“DDD,” from the SXLND EP is unabashedly house, invoking the spirit of the early 90s in its subtle, rapturous groove. Unlike the majority of his most recent work, which blend elements of footwork and jungle, “DDD” has a steady 4/4 beat - a rhythmic pulse that is sexy and fun. It might be my favorite song of Stewart's, and although I know his work is often a testament to the styles and aesthetics he enjoys and experiments with, a part of me craves more music that felt like the first and second and third time I listened to “DDD.”
"Push the Feeling On" - Nightcrawlers (mp3)
Nightcrawlers are an established element of a good night out. “Push the Feeling On” is a song for the moment before the moment the night winds down. It is the final go, that last turn around the bend. You are then most in the element of the room: the strangers around you, bodies pressed close together, the thumping of the bass. I could listen to this song forever and not get bored if only because of the memories of it in public with my friends or alone, but always dancing.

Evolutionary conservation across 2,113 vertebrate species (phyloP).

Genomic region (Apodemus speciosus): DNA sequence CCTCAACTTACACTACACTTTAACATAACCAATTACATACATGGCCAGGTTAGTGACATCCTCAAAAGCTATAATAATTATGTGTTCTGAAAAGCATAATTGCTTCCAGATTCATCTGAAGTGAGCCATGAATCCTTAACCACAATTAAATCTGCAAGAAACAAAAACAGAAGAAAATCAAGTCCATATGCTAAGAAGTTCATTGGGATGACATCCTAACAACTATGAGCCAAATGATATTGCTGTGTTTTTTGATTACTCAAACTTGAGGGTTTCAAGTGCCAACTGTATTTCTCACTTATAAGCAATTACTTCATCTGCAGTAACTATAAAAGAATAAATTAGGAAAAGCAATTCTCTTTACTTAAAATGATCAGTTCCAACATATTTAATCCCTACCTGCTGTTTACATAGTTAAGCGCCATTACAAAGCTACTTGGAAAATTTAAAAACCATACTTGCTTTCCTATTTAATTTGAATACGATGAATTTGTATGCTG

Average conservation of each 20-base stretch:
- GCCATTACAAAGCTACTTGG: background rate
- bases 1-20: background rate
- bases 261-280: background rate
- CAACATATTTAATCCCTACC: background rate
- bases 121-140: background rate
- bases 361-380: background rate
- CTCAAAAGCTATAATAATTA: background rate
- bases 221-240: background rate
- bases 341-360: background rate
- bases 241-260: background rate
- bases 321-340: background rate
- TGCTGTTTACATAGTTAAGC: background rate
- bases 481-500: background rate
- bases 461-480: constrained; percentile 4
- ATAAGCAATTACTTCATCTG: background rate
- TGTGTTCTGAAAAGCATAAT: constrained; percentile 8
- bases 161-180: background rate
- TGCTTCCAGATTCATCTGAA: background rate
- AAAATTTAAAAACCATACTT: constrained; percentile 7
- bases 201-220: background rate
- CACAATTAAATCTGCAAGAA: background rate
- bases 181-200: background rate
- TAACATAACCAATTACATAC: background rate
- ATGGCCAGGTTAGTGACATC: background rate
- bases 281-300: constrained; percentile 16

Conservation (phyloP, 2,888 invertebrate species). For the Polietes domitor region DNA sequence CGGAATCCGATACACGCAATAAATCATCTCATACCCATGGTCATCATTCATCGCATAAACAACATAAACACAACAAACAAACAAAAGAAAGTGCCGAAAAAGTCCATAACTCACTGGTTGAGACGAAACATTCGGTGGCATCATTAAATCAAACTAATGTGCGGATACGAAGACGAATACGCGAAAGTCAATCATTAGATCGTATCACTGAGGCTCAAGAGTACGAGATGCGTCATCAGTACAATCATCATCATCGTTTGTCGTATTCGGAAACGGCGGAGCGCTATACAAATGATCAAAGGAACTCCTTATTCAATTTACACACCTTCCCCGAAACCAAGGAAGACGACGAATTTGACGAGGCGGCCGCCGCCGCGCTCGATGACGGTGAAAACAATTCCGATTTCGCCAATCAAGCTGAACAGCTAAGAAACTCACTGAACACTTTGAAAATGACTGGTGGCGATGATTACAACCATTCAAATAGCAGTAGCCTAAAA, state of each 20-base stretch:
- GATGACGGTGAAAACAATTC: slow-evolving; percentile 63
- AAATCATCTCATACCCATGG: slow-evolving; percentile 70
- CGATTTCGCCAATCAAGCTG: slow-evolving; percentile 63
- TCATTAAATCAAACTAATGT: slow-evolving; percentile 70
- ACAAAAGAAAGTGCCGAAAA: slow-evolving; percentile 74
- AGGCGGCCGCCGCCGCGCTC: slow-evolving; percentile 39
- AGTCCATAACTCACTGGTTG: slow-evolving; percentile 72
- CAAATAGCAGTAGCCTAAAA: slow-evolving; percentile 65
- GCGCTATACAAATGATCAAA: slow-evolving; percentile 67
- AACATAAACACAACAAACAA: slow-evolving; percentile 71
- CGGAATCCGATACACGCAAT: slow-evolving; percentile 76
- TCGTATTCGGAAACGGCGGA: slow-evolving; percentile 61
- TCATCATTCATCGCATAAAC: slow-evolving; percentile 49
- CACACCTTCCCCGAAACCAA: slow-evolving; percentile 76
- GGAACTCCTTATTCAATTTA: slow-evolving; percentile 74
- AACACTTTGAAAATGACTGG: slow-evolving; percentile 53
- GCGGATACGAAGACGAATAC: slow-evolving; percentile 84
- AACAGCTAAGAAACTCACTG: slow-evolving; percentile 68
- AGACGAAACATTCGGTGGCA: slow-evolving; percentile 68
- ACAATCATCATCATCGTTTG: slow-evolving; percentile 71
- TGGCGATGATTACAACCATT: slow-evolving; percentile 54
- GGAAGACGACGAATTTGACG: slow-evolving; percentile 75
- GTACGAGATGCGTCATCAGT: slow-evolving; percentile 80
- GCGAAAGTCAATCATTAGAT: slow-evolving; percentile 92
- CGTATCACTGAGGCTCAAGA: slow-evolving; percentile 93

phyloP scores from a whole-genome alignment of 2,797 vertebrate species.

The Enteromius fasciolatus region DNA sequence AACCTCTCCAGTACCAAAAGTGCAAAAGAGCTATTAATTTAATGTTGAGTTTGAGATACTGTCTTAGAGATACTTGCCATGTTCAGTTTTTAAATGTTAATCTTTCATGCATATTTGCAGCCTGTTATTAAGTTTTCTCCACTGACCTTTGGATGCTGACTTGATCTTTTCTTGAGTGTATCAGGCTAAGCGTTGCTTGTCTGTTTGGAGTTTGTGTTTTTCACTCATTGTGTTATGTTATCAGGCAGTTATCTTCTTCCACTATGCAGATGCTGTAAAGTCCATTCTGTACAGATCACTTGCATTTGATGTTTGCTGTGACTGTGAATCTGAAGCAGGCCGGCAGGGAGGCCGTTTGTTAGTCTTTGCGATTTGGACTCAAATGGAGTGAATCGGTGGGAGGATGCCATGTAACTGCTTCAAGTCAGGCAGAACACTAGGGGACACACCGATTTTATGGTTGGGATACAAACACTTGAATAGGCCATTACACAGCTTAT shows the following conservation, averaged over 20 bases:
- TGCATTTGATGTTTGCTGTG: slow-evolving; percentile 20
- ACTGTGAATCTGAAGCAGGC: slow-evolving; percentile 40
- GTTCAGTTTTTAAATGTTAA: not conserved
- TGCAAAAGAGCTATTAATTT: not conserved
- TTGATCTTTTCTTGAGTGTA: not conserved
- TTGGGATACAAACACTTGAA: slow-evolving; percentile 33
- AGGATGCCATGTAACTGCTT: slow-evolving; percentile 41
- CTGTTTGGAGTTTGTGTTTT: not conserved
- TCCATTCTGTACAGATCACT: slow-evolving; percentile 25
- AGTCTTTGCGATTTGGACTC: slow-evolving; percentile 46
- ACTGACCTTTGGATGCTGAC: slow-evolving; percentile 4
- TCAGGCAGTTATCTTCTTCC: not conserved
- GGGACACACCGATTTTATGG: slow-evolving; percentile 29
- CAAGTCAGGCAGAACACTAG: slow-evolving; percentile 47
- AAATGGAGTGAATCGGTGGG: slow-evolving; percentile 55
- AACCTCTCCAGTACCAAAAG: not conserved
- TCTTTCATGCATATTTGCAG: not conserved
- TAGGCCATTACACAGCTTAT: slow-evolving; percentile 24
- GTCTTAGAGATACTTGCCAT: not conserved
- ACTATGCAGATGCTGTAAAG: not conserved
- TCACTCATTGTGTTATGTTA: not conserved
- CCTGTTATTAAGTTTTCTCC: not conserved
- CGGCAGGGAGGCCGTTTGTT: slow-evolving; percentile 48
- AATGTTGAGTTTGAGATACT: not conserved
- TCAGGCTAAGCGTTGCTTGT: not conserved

"Crazy-Shaped Lady" - Le Le (mp3)
Although Le Le recently released Party Time, the album sounds retro. By retro, I mean that late-aughts period of French electro house that sounded so exciting as a college student. There was always an element of “the party,” of good times and drinks and dancing. The lyrics are inconsequential to the music, which sounds just right anywhere but on your laptop speakers. Songs like “Damien” and “Crazy-Shaped Lady” (or the new club classic from an earlier release,“Breakfast”) are fantastic because they require little to be enjoyed. It’s a level of fun that permeates through the song, and for Party Time, throughout the album.